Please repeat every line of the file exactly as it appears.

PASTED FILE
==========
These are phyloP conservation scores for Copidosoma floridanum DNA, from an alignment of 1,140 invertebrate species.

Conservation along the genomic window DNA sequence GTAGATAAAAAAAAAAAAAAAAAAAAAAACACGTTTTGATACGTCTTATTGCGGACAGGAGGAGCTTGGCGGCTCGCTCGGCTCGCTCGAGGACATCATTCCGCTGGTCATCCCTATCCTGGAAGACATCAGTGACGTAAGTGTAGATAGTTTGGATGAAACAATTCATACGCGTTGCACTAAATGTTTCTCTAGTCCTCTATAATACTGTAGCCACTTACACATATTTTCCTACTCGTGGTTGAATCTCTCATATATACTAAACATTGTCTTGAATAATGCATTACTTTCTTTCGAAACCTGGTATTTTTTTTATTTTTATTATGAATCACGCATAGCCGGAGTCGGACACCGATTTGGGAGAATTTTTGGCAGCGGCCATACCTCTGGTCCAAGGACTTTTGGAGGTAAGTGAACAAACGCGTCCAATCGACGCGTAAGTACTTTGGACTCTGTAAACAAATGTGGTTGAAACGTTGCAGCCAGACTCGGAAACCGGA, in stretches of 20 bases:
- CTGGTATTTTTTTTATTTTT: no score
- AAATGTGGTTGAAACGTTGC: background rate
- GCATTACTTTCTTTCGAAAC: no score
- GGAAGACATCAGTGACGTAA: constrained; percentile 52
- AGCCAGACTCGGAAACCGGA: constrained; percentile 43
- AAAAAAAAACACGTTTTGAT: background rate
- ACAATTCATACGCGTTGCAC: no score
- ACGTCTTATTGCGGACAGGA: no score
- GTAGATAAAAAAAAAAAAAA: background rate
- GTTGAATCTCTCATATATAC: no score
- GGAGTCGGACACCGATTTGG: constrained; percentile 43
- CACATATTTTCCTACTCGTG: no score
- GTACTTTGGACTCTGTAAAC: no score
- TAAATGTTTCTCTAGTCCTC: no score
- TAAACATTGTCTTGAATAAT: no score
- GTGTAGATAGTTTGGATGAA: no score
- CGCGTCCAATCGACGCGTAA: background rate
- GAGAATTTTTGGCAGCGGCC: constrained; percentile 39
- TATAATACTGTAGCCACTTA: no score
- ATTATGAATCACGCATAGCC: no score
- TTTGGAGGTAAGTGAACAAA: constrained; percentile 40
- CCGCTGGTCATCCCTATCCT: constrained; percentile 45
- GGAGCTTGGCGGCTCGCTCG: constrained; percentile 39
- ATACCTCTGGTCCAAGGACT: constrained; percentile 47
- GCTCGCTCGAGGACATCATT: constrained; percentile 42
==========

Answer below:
These are phyloP conservation scores for Copidosoma floridanum DNA, from an alignment of 1,140 invertebrate species.

Conservation along the genomic window DNA sequence GTAGATAAAAAAAAAAAAAAAAAAAAAAACACGTTTTGATACGTCTTATTGCGGACAGGAGGAGCTTGGCGGCTCGCTCGGCTCGCTCGAGGACATCATTCCGCTGGTCATCCCTATCCTGGAAGACATCAGTGACGTAAGTGTAGATAGTTTGGATGAAACAATTCATACGCGTTGCACTAAATGTTTCTCTAGTCCTCTATAATACTGTAGCCACTTACACATATTTTCCTACTCGTGGTTGAATCTCTCATATATACTAAACATTGTCTTGAATAATGCATTACTTTCTTTCGAAACCTGGTATTTTTTTTATTTTTATTATGAATCACGCATAGCCGGAGTCGGACACCGATTTGGGAGAATTTTTGGCAGCGGCCATACCTCTGGTCCAAGGACTTTTGGAGGTAAGTGAACAAACGCGTCCAATCGACGCGTAAGTACTTTGGACTCTGTAAACAAATGTGGTTGAAACGTTGCAGCCAGACTCGGAAACCGGA, in stretches of 20 bases:
- CTGGTATTTTTTTTATTTTT: no score
- AAATGTGGTTGAAACGTTGC: background rate
- GCATTACTTTCTTTCGAAAC: no score
- GGAAGACATCAGTGACGTAA: constrained; percentile 52
- AGCCAGACTCGGAAACCGGA: constrained; percentile 43
- AAAAAAAAACACGTTTTGAT: background rate
- ACAATTCATACGCGTTGCAC: no score
- ACGTCTTATTGCGGACAGGA: no score
- GTAGATAAAAAAAAAAAAAA: background rate
- GTTGAATCTCTCATATATAC: no score
- GGAGTCGGACACCGATTTGG: constrained; percentile 43
- CACATATTTTCCTACTCGTG: no score
- GTACTTTGGACTCTGTAAAC: no score
- TAAATGTTTCTCTAGTCCTC: no score
- TAAACATTGTCTTGAATAAT: no score
- GTGTAGATAGTTTGGATGAA: no score
- CGCGTCCAATCGACGCGTAA: background rate
- GAGAATTTTTGGCAGCGGCC: constrained; percentile 39
- TATAATACTGTAGCCACTTA: no score
- ATTATGAATCACGCATAGCC: no score
- TTTGGAGGTAAGTGAACAAA: constrained; percentile 40
- CCGCTGGTCATCCCTATCCT: constrained; percentile 45
- GGAGCTTGGCGGCTCGCTCG: constrained; percentile 39
- ATACCTCTGGTCCAAGGACT: constrained; percentile 47
- GCTCGCTCGAGGACATCATT: constrained; percentile 42